Options for dealing with LDAP policy refcounts

Nicolas Williams Nicolas.Williams at oracle.com
Thu Oct 7 15:45:34 EDT 2010

On Thu, Oct 07, 2010 at 12:42:19PM -0400, ghudson at MIT.EDU wrote:
> My immediate reaction was that the refcount should be treated as an
> implementation detail of the DB module.  Unfortunately, that doesn't
> pan out as easily as I thought; it would require DB2's put_principal
> method to become much more complicated.

Mine too.

> I can see two options:
> 1. The LDAP back end sets the policy refcount to 0, so
> kadm5_delete_policy() never fails the refcount check.  LDAP's
> delete_policy operation performs the subtree scan and returns a new
> KDB error (which libkadm5srv would translate to KADM5_POLICY_REF) if
> any principals reference the policy.
> 2. Stop using the refcount field entirely.  If you delete a policy
> with principals referencing it, those principals become policy orphans
> and behave as if they had no policy.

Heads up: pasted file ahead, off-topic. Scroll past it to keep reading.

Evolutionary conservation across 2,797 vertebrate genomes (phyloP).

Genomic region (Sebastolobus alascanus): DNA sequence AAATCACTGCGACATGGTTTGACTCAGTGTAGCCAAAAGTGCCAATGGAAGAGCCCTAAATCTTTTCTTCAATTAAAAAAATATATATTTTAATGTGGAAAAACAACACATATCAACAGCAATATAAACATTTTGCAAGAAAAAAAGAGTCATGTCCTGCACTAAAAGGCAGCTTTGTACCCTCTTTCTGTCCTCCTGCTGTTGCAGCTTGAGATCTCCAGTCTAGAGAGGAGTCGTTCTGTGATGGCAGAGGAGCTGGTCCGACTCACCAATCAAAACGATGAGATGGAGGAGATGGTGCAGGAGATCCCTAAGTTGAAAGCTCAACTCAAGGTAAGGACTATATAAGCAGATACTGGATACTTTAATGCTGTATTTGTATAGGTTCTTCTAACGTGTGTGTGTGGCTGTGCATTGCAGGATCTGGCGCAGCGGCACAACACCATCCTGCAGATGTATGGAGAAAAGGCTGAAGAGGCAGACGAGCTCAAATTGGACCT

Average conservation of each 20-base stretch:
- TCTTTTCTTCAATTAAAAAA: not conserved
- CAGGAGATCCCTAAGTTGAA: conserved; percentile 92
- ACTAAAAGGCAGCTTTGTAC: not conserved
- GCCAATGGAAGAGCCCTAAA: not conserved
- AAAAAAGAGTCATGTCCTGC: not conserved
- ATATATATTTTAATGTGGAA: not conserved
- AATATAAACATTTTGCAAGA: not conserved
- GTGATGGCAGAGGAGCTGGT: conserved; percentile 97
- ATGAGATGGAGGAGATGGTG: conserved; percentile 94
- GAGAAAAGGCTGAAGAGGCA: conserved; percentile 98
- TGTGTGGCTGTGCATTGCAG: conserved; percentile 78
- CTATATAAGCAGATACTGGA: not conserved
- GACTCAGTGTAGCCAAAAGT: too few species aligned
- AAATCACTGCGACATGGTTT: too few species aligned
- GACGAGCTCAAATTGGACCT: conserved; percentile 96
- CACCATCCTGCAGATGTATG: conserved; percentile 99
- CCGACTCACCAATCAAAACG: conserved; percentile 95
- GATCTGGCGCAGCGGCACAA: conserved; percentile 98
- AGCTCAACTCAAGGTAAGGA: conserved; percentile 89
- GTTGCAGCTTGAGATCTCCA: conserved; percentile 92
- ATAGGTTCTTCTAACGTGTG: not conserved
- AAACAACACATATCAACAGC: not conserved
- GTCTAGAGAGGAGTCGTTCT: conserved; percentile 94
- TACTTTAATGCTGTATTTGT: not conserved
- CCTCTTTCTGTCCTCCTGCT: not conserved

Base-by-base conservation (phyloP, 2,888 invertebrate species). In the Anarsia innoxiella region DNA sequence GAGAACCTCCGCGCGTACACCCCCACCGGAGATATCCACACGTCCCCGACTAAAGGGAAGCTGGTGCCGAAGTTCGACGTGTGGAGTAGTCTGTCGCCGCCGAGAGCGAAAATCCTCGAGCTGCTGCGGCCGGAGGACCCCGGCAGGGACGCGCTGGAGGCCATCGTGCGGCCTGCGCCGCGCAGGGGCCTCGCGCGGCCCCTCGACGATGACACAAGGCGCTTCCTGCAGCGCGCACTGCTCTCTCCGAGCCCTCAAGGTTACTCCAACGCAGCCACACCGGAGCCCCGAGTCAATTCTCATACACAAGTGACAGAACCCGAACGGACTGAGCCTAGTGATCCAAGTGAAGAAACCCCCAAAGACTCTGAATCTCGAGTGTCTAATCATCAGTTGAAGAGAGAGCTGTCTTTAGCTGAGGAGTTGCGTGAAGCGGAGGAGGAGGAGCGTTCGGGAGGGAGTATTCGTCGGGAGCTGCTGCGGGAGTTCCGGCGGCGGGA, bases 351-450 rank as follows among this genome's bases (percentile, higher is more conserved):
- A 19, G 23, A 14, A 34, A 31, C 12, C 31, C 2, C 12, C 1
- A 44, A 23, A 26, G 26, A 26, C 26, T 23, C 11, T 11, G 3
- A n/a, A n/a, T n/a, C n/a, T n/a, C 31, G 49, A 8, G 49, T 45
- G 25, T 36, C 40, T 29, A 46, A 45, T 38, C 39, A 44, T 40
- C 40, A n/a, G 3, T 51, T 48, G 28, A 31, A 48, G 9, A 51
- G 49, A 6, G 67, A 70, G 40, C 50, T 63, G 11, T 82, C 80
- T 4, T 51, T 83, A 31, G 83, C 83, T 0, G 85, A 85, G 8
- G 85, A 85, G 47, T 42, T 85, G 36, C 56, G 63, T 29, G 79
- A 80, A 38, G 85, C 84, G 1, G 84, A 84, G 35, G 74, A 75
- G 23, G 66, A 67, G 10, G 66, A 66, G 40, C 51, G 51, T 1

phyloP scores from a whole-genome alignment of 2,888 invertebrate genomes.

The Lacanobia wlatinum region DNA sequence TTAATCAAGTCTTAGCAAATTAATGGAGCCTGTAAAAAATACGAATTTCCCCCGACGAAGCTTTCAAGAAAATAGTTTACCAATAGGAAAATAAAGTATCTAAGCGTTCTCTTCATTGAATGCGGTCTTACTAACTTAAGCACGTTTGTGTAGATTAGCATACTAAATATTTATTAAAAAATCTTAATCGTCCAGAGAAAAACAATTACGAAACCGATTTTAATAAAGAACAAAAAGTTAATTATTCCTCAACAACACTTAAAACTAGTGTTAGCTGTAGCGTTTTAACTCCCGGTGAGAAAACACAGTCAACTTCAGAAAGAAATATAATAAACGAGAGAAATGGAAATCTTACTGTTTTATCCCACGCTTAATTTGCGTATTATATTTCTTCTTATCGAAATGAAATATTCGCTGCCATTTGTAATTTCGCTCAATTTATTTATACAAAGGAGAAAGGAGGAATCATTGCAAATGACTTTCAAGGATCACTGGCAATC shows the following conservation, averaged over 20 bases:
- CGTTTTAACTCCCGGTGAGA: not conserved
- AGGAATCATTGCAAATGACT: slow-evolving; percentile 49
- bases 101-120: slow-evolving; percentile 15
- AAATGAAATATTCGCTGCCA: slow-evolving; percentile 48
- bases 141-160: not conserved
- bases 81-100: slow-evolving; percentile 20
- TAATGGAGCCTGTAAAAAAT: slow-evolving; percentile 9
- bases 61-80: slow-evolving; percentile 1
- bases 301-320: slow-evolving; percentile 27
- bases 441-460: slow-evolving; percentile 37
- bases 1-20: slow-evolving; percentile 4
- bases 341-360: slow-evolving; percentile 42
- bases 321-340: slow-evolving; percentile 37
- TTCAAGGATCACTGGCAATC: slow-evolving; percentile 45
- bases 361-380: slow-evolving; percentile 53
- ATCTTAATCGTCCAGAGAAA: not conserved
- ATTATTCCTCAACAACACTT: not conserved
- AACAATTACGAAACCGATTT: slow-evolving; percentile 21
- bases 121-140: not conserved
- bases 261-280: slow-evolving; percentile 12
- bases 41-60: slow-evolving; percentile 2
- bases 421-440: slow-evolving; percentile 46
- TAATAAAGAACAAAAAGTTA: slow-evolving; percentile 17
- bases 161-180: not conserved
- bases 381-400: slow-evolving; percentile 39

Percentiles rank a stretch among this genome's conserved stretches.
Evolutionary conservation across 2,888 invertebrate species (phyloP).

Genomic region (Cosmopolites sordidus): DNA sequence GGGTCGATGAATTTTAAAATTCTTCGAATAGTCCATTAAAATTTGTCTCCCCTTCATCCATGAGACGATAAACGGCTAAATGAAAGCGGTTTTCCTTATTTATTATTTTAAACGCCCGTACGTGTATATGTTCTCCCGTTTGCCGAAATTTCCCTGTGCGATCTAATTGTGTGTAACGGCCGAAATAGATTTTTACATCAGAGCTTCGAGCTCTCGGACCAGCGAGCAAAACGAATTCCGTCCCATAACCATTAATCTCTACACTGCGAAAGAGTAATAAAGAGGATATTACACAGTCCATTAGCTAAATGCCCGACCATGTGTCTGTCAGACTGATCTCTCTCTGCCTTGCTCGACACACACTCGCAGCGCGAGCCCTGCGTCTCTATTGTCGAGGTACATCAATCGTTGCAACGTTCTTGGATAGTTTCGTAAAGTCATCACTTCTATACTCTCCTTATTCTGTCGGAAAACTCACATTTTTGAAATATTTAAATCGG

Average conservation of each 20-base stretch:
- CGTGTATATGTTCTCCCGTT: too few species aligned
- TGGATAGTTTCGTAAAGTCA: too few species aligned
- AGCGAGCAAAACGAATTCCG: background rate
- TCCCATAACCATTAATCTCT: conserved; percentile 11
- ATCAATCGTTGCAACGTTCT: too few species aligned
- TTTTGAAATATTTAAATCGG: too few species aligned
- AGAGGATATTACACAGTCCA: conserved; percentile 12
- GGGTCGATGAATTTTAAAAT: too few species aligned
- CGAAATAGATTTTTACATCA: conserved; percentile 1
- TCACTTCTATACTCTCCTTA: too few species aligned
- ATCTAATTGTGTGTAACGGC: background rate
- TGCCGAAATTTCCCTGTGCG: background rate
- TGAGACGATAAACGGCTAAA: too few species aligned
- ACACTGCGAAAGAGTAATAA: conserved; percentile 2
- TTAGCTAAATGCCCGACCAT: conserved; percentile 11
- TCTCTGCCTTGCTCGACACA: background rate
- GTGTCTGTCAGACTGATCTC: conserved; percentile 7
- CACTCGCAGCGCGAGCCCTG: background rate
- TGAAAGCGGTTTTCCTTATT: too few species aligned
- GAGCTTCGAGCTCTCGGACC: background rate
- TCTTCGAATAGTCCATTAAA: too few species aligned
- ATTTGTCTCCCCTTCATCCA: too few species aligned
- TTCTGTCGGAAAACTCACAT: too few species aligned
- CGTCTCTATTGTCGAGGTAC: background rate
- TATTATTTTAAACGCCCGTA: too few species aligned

Both have the same effect of not restricting deletion of policies that
have principals referring to them.  But the second option allows the
backend to refuse to delete a policy.  For example, the LDAP DS could
fail a policy object deletion with constraintViolation,
unwillingToPerform, other, or even some extended value of LDAPResult.

Given that I prefer the second option as it is more general.  And for
the same reasons that you give:

> I like the second option because it lets us remove a bunch of code,
> and because deleting password policies strikes me as a rare operation
> which doesn't need a strong safety guarantee.  The first option is a
> more conservative response, though.

I don't think that the first option is more conservative _unless_ you
fail to add the referential integrity code into the db2 KDB backend.
But I'd be OK with that too.


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